Should you brush your dog’s teeth?
Well, of course you should brush your dog’s teeth. And, equally “of course” most people don’t.
There is a school of thought that says it’s not necessary, especially among people who give their dogs raw, natural bones to chew on. Those people say the “gnawing” action cleans the dog’s teeth just fine and no further brushing is necessary. If it works for you and your dog, you may not need to brush your dog’s teeth.
An ounce of prevention
In our experience, dogs are a lot like people. Some go their whole lives with no dental issues. Others are constantly at the dentist’s office for something.
It’s a fact that small dogs are more prone to dental issues than big dogs. We don’t know why that’s the case, but we do know we have to deal with it. And our answer has always been to brush our dogs’ teeth at least once once every week.
Veterinarians actually advise brushing your dog’s teeth a few times every week. If your household is anything like ours, that’s just not going to happen. Sorry, Dr. Jan, but we just can’t.
Simply put, we’re afraid every time our dogs have to undergo anesthesia. If we can avoid it by taking five minutes every week to tend to their teeth – we’re going to do it as the lesser of evils. It also gives us a chance to take a look at what’s going on in their mouths, if there are any sore spots, or growths, just take a look and see that everything’s okay.
Do they like it? No. Not one of them enjoys it. Do they let us? Yes, because we’ve established the routine since the day we brought each one home. And we’ve developed a method that keeps it short, manageable, and less unpleasant for everyone.
Dogs love routine
It’s true that dogs like knowing what to expect. They like having schedules and routines. Like when the clocks change from Daylight Savings Time – you know your dog is going to get you up an hour earlier. The “Spring Ahead” part is fine – dogs will never object to getting fed an hour earlier. But the “Fall Back” is a pain – we never get the extra hour of sleep we were anticipating. Because the dogs’ internal clocks are telling them it’s time to get up.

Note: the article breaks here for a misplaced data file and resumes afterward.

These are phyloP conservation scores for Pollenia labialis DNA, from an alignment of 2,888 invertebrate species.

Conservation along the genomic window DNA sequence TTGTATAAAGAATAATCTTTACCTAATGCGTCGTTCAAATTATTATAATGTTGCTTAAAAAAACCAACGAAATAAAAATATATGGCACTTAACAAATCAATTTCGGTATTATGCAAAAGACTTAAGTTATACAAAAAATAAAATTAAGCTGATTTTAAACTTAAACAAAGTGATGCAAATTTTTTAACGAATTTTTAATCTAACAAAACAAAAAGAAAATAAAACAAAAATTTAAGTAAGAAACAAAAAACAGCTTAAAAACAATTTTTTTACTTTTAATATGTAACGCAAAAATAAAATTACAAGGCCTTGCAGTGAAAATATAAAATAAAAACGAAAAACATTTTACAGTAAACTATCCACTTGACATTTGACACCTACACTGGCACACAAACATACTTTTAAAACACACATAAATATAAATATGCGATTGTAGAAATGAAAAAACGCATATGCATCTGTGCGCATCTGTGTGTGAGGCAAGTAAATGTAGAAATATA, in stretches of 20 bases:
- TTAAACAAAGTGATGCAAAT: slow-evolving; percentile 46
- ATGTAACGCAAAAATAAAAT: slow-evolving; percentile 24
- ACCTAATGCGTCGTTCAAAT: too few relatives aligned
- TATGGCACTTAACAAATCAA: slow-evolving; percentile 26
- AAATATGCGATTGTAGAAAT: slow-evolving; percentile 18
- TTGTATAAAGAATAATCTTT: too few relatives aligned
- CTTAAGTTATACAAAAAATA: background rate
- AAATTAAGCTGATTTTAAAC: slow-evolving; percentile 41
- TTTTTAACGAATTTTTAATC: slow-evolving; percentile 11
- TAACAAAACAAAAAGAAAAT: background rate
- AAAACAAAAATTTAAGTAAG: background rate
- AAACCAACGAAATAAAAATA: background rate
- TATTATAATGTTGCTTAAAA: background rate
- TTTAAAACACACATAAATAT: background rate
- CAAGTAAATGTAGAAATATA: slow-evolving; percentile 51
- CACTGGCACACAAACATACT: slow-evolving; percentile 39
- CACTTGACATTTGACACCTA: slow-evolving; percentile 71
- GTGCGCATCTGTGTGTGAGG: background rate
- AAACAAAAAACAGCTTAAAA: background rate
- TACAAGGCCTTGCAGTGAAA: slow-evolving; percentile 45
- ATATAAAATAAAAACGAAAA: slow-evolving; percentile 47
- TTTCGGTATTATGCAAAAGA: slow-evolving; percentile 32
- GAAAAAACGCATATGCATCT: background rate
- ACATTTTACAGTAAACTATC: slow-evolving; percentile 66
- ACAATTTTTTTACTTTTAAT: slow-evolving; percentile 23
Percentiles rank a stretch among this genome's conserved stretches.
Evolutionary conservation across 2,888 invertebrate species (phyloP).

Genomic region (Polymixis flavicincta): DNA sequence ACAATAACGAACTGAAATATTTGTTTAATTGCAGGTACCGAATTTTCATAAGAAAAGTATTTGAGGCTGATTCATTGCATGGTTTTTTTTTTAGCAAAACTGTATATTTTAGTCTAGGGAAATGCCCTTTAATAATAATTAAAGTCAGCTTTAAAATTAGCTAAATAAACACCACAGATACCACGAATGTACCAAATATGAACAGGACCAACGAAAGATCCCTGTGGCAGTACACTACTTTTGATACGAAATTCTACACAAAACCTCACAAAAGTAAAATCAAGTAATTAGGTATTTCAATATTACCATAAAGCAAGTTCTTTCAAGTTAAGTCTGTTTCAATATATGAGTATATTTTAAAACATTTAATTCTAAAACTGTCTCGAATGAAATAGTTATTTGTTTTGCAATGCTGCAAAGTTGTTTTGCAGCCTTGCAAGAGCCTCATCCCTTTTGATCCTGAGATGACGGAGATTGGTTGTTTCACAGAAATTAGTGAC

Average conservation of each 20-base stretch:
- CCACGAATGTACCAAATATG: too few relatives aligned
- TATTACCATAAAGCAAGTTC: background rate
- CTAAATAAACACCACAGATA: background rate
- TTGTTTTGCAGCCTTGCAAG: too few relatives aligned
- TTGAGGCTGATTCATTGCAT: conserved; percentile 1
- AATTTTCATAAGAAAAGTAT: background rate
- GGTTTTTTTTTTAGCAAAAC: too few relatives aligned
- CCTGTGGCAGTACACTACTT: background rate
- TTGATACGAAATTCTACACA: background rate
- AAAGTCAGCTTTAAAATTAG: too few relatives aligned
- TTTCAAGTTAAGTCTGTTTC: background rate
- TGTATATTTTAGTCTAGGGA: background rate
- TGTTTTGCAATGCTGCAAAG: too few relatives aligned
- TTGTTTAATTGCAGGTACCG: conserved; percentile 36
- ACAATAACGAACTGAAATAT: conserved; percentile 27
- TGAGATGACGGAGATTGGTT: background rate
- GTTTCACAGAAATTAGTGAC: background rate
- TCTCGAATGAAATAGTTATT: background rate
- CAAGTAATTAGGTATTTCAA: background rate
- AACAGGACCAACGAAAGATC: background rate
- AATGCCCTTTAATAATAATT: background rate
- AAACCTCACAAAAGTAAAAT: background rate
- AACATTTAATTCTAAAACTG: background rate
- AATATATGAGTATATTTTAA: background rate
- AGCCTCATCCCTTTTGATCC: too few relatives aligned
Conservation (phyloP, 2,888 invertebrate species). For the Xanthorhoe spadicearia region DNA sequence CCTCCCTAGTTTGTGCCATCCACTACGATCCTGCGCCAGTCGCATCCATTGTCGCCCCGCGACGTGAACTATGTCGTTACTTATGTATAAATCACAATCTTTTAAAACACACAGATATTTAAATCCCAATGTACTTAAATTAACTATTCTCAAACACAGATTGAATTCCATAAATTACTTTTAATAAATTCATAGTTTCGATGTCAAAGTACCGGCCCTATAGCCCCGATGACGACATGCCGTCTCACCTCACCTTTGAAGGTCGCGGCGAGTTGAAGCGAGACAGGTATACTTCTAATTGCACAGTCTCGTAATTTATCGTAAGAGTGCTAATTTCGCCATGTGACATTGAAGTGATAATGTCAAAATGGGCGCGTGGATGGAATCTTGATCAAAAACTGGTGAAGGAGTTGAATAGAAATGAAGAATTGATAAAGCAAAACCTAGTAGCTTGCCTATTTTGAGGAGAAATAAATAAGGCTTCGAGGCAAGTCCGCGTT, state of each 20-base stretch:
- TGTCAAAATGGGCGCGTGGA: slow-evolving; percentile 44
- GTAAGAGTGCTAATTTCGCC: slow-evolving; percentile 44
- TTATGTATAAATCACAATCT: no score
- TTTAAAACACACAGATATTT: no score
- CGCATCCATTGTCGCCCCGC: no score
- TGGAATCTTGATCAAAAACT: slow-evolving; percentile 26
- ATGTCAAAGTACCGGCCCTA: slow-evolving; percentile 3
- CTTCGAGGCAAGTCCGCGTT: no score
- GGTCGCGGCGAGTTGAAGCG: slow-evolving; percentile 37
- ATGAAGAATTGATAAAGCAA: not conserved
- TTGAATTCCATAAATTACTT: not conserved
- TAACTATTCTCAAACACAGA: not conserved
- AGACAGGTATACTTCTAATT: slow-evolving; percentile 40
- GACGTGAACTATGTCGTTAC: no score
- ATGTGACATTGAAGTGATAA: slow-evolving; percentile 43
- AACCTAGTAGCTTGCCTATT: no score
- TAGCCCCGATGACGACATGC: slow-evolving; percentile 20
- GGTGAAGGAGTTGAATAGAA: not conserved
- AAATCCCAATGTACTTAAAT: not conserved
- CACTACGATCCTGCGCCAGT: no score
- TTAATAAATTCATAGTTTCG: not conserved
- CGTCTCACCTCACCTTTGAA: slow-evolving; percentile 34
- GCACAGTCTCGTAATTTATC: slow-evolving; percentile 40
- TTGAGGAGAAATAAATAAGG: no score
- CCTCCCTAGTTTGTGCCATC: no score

So on Sunday mornings, we lay out our supplies for our weekly “ablutions.” And each dog, in turn, gets his nails trimmed, teeth brushed, face washed, and ears cleaned. They know what’s coming, so they don’t mind too much.
Over the years we’ve tried all kinds of different dog toothpastes with all kinds of flavors; beef, peanut butter, liver (that one was not pleasant for anyone!), even vanilla. The dogs hated all of them. And as we read ingredient lists that were getting longer and less pronounceable, we started making our own toothpaste. Our great-grandparents would recognize our recipe – just coconut oil, baking soda, and peppermint oil. It’s by far our dogs’ favorite toothpaste, and ours, too!
The equipment list is short – gauze (or a washcloth), toothpaste, and water. That’s it. We just dampen the cloth, grab a little paste from the jar, and rub it on our dogs’ teeth. Brushing your dog’s teeth doesn’t need to take long or be complicated. It just has to get done.
Since we started the tooth-brushing routine over a decade ago, not one of our dogs has required a professional tooth cleaning. No anesthesia, no added expenses. And our dogs have retained all of their teeth into their senior years.
Of course every dog is different. Just like people, dogs’ mouth chemistry differs among individuals. Some are more prone to plaque buildup than others. Just among our own dogs, their saliva varies. Booker (Boston Terrier) has the most slimy, thick spit you’ve ever experienced. Simon, also a Boston, has much more rinse-able saliva. Simon also has retained baby teeth at this point, which we keep an eye on. Our weekly exam lets us know if anything’s changing.
Keep it simple
If you’re tempted to start brushing your dog’s teeth, as with all dog training, don’t go for a home run the first time at bat. Show the dog the cloth. Let him/her sniff the toothpaste. Even lick it if she wants to. Introduce everything gradually and, chances are, your dog will come to tolerate, if not enjoy, the attention.